photographic principles. If you already have some knowledge in this
    area, then read your camera's manual to learn what kind of metering
    options the S9000 has, and which would be more appropriately used in
    conditions where lighting or the subject's coloring presents
    difficulties. Familiarizing yourself with histograms might help get
    you up to speed (at which point you can start using them much more
    sparingly), and I assume that the S9000 can show them before you
    take the picture. If, as with some cameras, it only shows the
    histograms after taking pictures, it's still about as useful, but
    slightly less convenient. Some cameras have a special histogram
    mode that also indicates extreme problem areas in the image, where
    it's too dark for shadow detail or so bright that highlights are
    blown. Check the manual to see if the Fuji S9000 has this feature.
    ASAAR, Mar 30, 2006
    #3
  4. jem

    Stewy Guest

    In article <%IGWf.70$>, "jem" <>
    wrote:

    > I am going to pick up the manuel as soon as I send this post...
    >
    > I am not very well versed in photography but I own a Fuji 9000. I bought it
    > becaue I thought it would automaticlly keep me from getting into trouble....


    Well that depends on what you take pictures of...
    >
    > Last week I took a picture of a building early in the morning, the sun was
    > low but very bright. The brick wall of the building looked almost white.
    >
    > Today I took a picture of a wood framed house this morning and the house
    > looked almost white... the details were almost undetectable.
    >
    > I took other photos in telephoto of other than the outside walls of the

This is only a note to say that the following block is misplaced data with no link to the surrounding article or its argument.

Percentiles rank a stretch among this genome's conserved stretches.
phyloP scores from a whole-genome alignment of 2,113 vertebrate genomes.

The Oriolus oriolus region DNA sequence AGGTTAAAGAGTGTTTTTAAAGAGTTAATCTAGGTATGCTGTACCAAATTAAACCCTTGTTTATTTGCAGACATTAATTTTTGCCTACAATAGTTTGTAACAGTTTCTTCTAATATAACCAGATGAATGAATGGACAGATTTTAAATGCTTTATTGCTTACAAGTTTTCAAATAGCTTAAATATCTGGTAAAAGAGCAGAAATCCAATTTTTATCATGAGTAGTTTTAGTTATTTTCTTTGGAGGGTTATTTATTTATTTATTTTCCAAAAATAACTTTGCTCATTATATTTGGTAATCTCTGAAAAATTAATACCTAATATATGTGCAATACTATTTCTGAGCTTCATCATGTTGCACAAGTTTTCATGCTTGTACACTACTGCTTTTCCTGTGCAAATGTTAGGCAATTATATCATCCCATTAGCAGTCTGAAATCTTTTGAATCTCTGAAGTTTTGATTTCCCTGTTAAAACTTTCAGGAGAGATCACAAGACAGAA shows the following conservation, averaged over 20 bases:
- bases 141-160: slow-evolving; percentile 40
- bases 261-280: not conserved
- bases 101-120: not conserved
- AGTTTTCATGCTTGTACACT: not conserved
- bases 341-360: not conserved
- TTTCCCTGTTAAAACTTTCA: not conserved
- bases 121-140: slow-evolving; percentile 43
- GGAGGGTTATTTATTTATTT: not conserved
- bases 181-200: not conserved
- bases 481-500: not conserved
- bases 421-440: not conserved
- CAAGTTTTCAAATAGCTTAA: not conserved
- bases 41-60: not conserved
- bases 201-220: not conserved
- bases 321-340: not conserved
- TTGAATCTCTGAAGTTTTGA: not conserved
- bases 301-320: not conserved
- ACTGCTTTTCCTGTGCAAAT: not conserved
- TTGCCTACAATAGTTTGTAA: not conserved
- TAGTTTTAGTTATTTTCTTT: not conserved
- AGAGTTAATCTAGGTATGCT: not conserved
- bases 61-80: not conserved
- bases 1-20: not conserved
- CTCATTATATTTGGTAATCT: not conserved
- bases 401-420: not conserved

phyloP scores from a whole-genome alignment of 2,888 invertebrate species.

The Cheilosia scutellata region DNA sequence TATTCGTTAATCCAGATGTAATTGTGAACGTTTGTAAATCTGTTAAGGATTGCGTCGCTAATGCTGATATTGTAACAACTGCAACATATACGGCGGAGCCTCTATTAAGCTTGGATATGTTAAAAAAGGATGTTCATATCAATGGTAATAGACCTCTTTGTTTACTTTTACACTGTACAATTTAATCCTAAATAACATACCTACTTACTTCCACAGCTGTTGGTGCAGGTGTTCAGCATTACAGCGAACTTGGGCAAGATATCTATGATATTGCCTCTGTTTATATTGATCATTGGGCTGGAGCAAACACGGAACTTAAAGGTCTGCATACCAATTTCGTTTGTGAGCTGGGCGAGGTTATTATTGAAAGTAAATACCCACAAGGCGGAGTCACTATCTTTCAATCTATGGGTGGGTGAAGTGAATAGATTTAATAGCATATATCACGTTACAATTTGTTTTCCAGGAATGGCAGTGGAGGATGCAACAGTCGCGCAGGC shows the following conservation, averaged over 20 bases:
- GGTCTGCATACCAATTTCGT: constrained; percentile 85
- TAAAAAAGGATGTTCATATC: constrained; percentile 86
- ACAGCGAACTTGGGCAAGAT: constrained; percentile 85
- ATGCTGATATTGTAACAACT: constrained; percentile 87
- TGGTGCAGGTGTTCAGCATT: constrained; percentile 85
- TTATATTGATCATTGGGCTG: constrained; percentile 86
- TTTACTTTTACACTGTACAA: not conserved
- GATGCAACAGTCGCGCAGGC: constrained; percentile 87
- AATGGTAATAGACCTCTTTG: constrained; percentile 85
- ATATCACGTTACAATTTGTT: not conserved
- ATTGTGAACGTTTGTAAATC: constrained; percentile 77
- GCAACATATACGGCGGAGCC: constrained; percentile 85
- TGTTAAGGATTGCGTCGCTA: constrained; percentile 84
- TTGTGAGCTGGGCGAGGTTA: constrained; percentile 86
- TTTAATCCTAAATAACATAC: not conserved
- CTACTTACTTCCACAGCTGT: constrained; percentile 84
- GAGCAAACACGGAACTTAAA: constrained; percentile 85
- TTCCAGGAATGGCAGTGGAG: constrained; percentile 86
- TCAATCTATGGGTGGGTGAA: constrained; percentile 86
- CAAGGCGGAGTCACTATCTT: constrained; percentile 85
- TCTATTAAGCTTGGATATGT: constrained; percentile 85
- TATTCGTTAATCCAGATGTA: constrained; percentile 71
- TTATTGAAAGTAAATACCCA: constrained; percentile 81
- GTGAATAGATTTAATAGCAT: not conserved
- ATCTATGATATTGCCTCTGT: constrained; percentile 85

> house and they were fine.
    >
    > Solution?


    Don't take pictures of bright walls!

    But seriously, post your pictures someplace and perhaps we can advise.
    Stewy, Mar 30, 2006
    #4
  5. jem bedacht in news:%IGWf.70$:

    > I am going to pick up the manuel as soon as I send this post...
    >
    > I am not very well versed in photography but I own a Fuji 9000. I
    > bought it becaue I thought it would automaticlly keep me from getting
    > into trouble....
    >
    > Last week I took a picture of a building early in the morning, the sun
    > was low but very bright. The brick wall of the building looked almost
    > white.
    >
    > Today I took a picture of a wood framed house this morning and the
    > house looked almost white... the details were almost undetectable.
    >
    > I took other photos in telephoto of other than the outside walls of
    > the house and they were fine.
    >
    > Solution?
    >
    > Thanks,
    >
    > jem
    >
    >


    Or show us your EXIF files.

    JL
    Justus Lipsius, Mar 30, 2006
    #5
  6. jem

    Sel Guest

    jem wrote:
    > I am going to pick up the manuel as soon as I send this post...
    >
    > I am not very well versed in photography but I own a Fuji 9000. I bought it
    > becaue I thought it would automaticlly keep me from getting into trouble....
    >
    > Last week I took a picture of a building early in the morning, the sun was
    > low but very bright. The brick wall of the building looked almost white.
    >
    > Today I took a picture of a wood framed house this morning and the house
    > looked almost white... the details were almost undetectable.
    >
    > I took other photos in telephoto of other than the outside walls of the
    > house and they were fine.
    >
    > Solution?
    >
    > Thanks,
    >


    Jem. Use the average metering for bright buildings with high contrast
    and shadow areas, or spot meter the area you want to bring out.
    The s9x00 is more like a DSLr than a point and shoot in the way you use
    it. You must spend time with the manual and learning basic photography
    techniques. I find things I learned 50 years ago about photography are
    just as relevant today as they were then.
    Enjoy the camera, it is a joy to use.

    Sel ........ :)

    http://homepages.ihug.co.nz/~selorme/photos.html
    Sel, Mar 31, 2006
    #6